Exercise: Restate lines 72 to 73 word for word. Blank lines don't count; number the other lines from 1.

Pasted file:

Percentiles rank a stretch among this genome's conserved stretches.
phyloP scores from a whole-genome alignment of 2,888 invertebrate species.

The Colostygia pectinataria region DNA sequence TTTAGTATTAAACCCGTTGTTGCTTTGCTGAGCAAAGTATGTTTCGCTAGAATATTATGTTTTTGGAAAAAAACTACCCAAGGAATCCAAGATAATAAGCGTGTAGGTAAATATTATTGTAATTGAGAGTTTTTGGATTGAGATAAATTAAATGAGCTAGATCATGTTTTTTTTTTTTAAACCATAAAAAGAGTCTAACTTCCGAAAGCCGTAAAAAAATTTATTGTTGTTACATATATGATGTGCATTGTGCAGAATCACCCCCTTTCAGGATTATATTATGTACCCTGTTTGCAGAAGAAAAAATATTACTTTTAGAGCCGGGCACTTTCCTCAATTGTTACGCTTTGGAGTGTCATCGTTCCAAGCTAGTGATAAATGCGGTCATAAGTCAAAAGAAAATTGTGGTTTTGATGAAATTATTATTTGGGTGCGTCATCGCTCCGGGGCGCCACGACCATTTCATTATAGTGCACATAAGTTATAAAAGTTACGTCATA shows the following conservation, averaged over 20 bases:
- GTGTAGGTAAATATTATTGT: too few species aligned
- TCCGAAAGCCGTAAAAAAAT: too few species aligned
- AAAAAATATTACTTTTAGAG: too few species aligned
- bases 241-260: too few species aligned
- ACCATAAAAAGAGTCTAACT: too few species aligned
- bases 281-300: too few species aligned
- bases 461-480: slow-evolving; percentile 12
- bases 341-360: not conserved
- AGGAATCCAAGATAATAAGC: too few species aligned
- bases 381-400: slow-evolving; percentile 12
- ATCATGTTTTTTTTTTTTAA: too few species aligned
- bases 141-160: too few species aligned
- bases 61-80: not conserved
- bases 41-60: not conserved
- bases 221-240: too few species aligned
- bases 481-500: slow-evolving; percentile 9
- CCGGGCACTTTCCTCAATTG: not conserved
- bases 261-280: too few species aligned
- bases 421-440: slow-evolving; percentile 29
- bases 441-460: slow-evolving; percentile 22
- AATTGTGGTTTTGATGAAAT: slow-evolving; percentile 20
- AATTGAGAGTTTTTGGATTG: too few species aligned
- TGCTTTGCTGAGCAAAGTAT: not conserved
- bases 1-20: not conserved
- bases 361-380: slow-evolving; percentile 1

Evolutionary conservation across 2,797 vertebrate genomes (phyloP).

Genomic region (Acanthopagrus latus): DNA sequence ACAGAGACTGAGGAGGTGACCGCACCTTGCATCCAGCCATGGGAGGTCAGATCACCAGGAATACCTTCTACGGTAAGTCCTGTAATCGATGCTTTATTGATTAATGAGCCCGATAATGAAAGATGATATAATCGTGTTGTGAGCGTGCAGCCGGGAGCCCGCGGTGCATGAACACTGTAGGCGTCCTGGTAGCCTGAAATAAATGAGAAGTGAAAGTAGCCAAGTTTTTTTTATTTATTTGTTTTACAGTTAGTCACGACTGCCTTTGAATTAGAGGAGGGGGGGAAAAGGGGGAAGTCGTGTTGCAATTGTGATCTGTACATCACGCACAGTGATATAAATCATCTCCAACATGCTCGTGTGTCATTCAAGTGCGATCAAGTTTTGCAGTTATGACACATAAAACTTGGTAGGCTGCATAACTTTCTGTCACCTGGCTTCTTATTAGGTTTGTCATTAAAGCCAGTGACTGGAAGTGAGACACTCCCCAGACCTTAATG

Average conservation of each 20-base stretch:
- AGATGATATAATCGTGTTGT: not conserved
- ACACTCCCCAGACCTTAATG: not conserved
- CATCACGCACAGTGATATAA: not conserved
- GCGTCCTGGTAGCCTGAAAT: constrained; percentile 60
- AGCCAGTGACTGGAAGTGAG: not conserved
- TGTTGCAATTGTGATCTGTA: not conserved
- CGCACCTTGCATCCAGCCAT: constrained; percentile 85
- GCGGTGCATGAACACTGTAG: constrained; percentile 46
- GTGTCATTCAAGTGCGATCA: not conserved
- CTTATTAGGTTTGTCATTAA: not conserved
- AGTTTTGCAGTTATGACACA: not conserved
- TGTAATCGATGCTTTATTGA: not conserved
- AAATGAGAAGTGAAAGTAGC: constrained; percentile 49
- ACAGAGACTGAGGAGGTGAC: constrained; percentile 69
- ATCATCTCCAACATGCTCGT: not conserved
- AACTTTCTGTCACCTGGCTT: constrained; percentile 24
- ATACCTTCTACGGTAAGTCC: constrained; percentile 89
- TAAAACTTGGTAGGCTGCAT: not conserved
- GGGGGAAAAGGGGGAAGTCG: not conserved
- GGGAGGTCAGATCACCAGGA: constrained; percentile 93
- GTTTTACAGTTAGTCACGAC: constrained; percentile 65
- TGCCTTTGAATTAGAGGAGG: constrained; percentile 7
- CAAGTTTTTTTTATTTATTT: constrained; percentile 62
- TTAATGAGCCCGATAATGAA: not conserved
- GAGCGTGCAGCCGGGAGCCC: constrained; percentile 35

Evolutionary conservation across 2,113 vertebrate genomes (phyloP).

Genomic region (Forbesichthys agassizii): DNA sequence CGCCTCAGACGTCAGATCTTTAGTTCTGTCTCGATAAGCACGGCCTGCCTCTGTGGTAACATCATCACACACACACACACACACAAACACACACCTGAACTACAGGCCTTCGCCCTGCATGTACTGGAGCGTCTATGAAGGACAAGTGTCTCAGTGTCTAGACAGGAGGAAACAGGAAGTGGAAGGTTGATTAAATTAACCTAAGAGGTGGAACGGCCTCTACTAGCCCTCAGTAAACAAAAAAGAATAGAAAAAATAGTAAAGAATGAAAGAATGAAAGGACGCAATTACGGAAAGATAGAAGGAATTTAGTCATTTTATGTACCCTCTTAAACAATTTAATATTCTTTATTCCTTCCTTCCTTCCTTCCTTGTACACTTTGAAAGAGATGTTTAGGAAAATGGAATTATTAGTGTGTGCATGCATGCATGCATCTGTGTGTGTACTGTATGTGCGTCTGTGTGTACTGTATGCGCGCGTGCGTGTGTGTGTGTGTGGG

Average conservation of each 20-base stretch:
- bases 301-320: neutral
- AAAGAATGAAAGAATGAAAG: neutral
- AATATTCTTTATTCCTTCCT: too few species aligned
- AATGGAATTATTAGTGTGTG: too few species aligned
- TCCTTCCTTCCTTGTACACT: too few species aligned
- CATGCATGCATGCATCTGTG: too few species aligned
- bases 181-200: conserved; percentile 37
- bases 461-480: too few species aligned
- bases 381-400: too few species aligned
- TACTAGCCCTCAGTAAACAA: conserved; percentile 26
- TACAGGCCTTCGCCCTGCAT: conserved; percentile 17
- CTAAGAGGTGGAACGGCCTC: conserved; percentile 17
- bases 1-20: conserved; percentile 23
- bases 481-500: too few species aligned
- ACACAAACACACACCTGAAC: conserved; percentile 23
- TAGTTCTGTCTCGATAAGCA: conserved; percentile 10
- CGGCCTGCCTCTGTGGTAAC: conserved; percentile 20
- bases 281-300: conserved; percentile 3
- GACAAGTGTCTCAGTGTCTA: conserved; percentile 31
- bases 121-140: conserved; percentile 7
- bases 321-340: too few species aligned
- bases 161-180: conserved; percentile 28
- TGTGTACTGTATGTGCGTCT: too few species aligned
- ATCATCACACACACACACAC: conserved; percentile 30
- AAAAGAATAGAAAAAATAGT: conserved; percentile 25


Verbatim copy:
- bases 1-20: conserved; percentile 23
- bases 481-500: too few species aligned